Truth isn't a path, it's not a possession, it's a person and in that person all truth comes together. Julian might think the quest is the goal, but without a goal the quest is meaningless.  Truth defined is Jesus Christ.  He is the quest at the end of the path and the great desire of each heart.  Truth is a person, Jesus Christ.

Saturday, August 11, 2012


Both grandsons for two days = priceless.

These sweet boys are wonderful!  

No Simple Lives

One thing I've noticed about people is that things are never simple. I think it's because we are not simple. Our lives are made up of hundreds of nicks and bruises we have each experienced. All those blows, bad relationships, disappointments and life experiences make us who we are and it's never simple to sort out.

A few weeks ago, as I listened to a couple working through some real problems in their marriage, I thought...."this is really complicated. There are no easy answers." Honestly, I think that same thing almost every time I talk with someone. It's difficult to sort out all the pieces of our lives that have brought us to where we are today. How do we get it all tied together so we aren't tripping over ourselves? How do we work through all that we are to fix what we have become? Honestly, there are no simple lives. There are no simple answers.

But as I watch Jesus in the gospels I see his encounters with people in a different way. The difference is that he knew the heart of man and was able to go to the very heart of each person's problem. With a word, a touch, a smile Jesus healed broken lives. He knew what each life needed.
Here is a story of one man's encounter with Jesus. In this brief encounter Jesus meets the needs of this broken man,

Mark 1:40-45- 40A man with leprosy came to him and begged him on his knees, "If you are willing, you can make me clean." (If you are willing. It's almost a question, Are you willing? Not can you help me? but will you help me? The most important question is this one, Lord, will you help me?)41Filled with compassion, Jesus reached out his hand and touched the man. "I am willing," he said. "Be clean!" (The compassion of Jesus brought a response that I'm sure no one expected. In fact this leper was in front of Jesus contrary to the law that would keep him apart from others who didn't have leprosy.)
42Immediately the leprosy left him and he was cured.
43Jesus sent him away at once with a strong warning: 44"See that you don't tell this to anyone. But go, show yourself to the priest and offer the sacrifices that Moses commanded for your cleansing, as a testimony to them."45Instead he went out and began to talk freely, spreading the news. As a result, Jesus could no longer enter a town openly but stayed outside in lonely places. Yet the people still came to him from everywhere.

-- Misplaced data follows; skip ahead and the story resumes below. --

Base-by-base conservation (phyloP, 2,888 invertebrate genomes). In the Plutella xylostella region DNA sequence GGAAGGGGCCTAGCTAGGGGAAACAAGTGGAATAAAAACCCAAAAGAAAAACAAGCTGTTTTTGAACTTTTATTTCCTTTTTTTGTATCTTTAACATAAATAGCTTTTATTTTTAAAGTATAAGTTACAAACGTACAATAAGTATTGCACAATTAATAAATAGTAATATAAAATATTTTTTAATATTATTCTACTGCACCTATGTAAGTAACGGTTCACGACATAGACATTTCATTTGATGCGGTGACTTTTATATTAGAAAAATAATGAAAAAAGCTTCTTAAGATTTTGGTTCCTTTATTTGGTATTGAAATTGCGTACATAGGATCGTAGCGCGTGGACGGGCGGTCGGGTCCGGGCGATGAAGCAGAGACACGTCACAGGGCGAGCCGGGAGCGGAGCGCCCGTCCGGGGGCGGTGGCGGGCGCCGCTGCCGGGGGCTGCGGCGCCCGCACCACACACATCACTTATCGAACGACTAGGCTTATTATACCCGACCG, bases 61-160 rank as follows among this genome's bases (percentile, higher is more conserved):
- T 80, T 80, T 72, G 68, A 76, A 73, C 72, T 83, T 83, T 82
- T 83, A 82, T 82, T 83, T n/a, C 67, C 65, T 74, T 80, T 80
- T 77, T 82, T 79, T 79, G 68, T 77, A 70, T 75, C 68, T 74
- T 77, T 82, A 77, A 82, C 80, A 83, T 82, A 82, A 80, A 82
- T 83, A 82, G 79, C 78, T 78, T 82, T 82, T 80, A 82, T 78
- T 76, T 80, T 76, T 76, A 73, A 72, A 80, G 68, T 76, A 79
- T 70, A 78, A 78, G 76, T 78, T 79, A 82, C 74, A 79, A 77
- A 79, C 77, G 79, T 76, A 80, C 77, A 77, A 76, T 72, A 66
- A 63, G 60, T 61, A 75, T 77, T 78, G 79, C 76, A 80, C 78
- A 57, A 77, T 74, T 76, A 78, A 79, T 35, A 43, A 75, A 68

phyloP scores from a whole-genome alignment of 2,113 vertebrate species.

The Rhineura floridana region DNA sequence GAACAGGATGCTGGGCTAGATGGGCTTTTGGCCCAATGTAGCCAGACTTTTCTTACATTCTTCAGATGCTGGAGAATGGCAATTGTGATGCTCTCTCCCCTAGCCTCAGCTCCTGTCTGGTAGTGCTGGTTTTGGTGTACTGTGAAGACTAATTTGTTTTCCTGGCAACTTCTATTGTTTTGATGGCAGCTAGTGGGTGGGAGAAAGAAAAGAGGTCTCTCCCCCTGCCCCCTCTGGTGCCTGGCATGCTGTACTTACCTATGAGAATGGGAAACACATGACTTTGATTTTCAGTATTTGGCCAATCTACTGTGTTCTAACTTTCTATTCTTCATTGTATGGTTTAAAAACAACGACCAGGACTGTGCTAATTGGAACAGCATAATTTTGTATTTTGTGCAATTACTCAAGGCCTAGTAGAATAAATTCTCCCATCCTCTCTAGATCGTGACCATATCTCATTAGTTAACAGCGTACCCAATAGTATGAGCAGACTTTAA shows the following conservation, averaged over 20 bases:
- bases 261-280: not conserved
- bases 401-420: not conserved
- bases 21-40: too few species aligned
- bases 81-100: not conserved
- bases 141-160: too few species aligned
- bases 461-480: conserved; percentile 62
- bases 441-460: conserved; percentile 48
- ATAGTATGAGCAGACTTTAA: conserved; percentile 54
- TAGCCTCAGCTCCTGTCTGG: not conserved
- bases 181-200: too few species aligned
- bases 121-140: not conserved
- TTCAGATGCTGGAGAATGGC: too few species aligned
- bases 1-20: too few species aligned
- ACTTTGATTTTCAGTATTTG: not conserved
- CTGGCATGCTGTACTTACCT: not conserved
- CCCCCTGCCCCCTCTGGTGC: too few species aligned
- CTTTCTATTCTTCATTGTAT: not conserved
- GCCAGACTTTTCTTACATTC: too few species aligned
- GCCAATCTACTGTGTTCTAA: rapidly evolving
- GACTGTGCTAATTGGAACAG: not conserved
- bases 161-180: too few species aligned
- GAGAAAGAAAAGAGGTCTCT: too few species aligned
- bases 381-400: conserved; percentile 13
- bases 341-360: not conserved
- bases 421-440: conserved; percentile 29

This story is one of my favorites in the gospels. It's a story of the prayer we have all prayed, "if you are willing." We wait, hoping God is indeed willing to meet our needs, but he does so much more. This man had been without a human touch, without real love and without acceptance for so long that his first need, in spite of his obvious illness, was a touch. In that amazing moment of time Jesus did the unthinkable....he reached out and touched this dirty, diseased man. The touch did so much more than heal the disease, it healed the whole man.

Like this poor leper in Mark we each come to Jesus with all our sickness and disease visible for all to see...the bible calls it sin. Our plea is simple, if you're willing you can make me clean, you can forgive my sins. And with a touch...that amazing touch....we each find healing and forgiveness.

As a result of that touch and the love of Jesus to meet this man's needs a great exchange happened. It happens with us when we trust him. Some call it the exchanged life and indeed it is. But with this man the exchange was dramatic. The man who had lived alone and removed from mankind was now among them. Talking, touching, hugging and telling everyone about Jesus to such an extent that Jesus had to go to the wilderness away from mankind and even there the people, all in need of his touch, sought him out.